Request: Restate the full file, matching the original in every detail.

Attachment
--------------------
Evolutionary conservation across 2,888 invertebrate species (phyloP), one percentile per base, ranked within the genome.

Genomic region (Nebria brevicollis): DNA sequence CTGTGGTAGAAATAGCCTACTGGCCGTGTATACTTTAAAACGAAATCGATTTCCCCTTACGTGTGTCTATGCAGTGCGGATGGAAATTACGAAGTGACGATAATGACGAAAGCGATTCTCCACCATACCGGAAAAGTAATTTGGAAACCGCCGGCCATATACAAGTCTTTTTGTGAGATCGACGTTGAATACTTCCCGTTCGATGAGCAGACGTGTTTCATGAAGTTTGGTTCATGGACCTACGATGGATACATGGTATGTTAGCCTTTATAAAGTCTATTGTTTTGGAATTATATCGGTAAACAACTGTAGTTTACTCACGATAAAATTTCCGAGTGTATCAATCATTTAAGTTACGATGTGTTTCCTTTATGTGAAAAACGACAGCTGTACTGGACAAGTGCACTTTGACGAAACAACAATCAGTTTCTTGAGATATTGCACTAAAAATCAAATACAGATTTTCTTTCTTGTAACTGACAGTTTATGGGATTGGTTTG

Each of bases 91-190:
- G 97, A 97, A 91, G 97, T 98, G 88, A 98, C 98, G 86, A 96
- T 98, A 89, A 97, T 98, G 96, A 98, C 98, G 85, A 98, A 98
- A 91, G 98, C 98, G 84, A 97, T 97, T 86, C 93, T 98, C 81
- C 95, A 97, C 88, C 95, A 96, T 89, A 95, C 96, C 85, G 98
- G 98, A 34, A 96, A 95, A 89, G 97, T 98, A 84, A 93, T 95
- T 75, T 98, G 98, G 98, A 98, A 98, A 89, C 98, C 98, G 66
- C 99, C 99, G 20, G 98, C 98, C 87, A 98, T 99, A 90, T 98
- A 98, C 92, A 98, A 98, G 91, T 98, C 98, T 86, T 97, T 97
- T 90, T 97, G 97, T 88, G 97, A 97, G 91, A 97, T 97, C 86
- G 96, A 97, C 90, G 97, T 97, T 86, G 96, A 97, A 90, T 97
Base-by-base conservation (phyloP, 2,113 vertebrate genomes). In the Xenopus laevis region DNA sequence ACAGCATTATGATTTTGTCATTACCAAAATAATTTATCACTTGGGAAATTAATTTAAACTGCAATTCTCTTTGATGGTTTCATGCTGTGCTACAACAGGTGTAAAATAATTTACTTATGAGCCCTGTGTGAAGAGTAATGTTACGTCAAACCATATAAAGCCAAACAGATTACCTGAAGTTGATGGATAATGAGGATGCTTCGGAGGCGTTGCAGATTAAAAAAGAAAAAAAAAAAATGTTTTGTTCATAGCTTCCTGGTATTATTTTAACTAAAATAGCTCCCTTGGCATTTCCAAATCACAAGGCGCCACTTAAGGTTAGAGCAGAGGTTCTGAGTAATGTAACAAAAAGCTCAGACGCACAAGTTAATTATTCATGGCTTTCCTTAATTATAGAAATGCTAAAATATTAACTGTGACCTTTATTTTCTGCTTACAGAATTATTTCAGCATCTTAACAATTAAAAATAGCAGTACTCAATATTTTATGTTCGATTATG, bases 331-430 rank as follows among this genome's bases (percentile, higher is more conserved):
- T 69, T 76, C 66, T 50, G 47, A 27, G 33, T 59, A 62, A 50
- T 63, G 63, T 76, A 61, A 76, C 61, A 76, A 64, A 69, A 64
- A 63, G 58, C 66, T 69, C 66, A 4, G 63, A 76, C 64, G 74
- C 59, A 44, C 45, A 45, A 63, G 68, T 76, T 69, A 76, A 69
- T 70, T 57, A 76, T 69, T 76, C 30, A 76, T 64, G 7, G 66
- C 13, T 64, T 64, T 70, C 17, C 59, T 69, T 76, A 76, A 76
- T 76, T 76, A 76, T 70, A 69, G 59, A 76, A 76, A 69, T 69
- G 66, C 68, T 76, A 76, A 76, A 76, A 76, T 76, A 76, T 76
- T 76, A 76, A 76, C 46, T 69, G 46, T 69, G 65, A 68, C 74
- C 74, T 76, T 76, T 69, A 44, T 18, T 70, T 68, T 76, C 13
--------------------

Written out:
Evolutionary conservation across 2,888 invertebrate species (phyloP), one percentile per base, ranked within the genome.

Genomic region (Nebria brevicollis): DNA sequence CTGTGGTAGAAATAGCCTACTGGCCGTGTATACTTTAAAACGAAATCGATTTCCCCTTACGTGTGTCTATGCAGTGCGGATGGAAATTACGAAGTGACGATAATGACGAAAGCGATTCTCCACCATACCGGAAAAGTAATTTGGAAACCGCCGGCCATATACAAGTCTTTTTGTGAGATCGACGTTGAATACTTCCCGTTCGATGAGCAGACGTGTTTCATGAAGTTTGGTTCATGGACCTACGATGGATACATGGTATGTTAGCCTTTATAAAGTCTATTGTTTTGGAATTATATCGGTAAACAACTGTAGTTTACTCACGATAAAATTTCCGAGTGTATCAATCATTTAAGTTACGATGTGTTTCCTTTATGTGAAAAACGACAGCTGTACTGGACAAGTGCACTTTGACGAAACAACAATCAGTTTCTTGAGATATTGCACTAAAAATCAAATACAGATTTTCTTTCTTGTAACTGACAGTTTATGGGATTGGTTTG

Each of bases 91-190:
- G 97, A 97, A 91, G 97, T 98, G 88, A 98, C 98, G 86, A 96
- T 98, A 89, A 97, T 98, G 96, A 98, C 98, G 85, A 98, A 98
- A 91, G 98, C 98, G 84, A 97, T 97, T 86, C 93, T 98, C 81
- C 95, A 97, C 88, C 95, A 96, T 89, A 95, C 96, C 85, G 98
- G 98, A 34, A 96, A 95, A 89, G 97, T 98, A 84, A 93, T 95
- T 75, T 98, G 98, G 98, A 98, A 98, A 89, C 98, C 98, G 66
- C 99, C 99, G 20, G 98, C 98, C 87, A 98, T 99, A 90, T 98
- A 98, C 92, A 98, A 98, G 91, T 98, C 98, T 86, T 97, T 97
- T 90, T 97, G 97, T 88, G 97, A 97, G 91, A 97, T 97, C 86
- G 96, A 97, C 90, G 97, T 97, T 86, G 96, A 97, A 90, T 97
Base-by-base conservation (phyloP, 2,113 vertebrate genomes). In the Xenopus laevis region DNA sequence ACAGCATTATGATTTTGTCATTACCAAAATAATTTATCACTTGGGAAATTAATTTAAACTGCAATTCTCTTTGATGGTTTCATGCTGTGCTACAACAGGTGTAAAATAATTTACTTATGAGCCCTGTGTGAAGAGTAATGTTACGTCAAACCATATAAAGCCAAACAGATTACCTGAAGTTGATGGATAATGAGGATGCTTCGGAGGCGTTGCAGATTAAAAAAGAAAAAAAAAAAATGTTTTGTTCATAGCTTCCTGGTATTATTTTAACTAAAATAGCTCCCTTGGCATTTCCAAATCACAAGGCGCCACTTAAGGTTAGAGCAGAGGTTCTGAGTAATGTAACAAAAAGCTCAGACGCACAAGTTAATTATTCATGGCTTTCCTTAATTATAGAAATGCTAAAATATTAACTGTGACCTTTATTTTCTGCTTACAGAATTATTTCAGCATCTTAACAATTAAAAATAGCAGTACTCAATATTTTATGTTCGATTATG, bases 331-430 rank as follows among this genome's bases (percentile, higher is more conserved):
- T 69, T 76, C 66, T 50, G 47, A 27, G 33, T 59, A 62, A 50
- T 63, G 63, T 76, A 61, A 76, C 61, A 76, A 64, A 69, A 64
- A 63, G 58, C 66, T 69, C 66, A 4, G 63, A 76, C 64, G 74
- C 59, A 44, C 45, A 45, A 63, G 68, T 76, T 69, A 76, A 69
- T 70, T 57, A 76, T 69, T 76, C 30, A 76, T 64, G 7, G 66
- C 13, T 64, T 64, T 70, C 17, C 59, T 69, T 76, A 76, A 76
- T 76, T 76, A 76, T 70, A 69, G 59, A 76, A 76, A 69, T 69
- G 66, C 68, T 76, A 76, A 76, A 76, A 76, T 76, A 76, T 76
- T 76, A 76, A 76, C 46, T 69, G 46, T 69, G 65, A 68, C 74
- C 74, T 76, T 76, T 69, A 44, T 18, T 70, T 68, T 76, C 13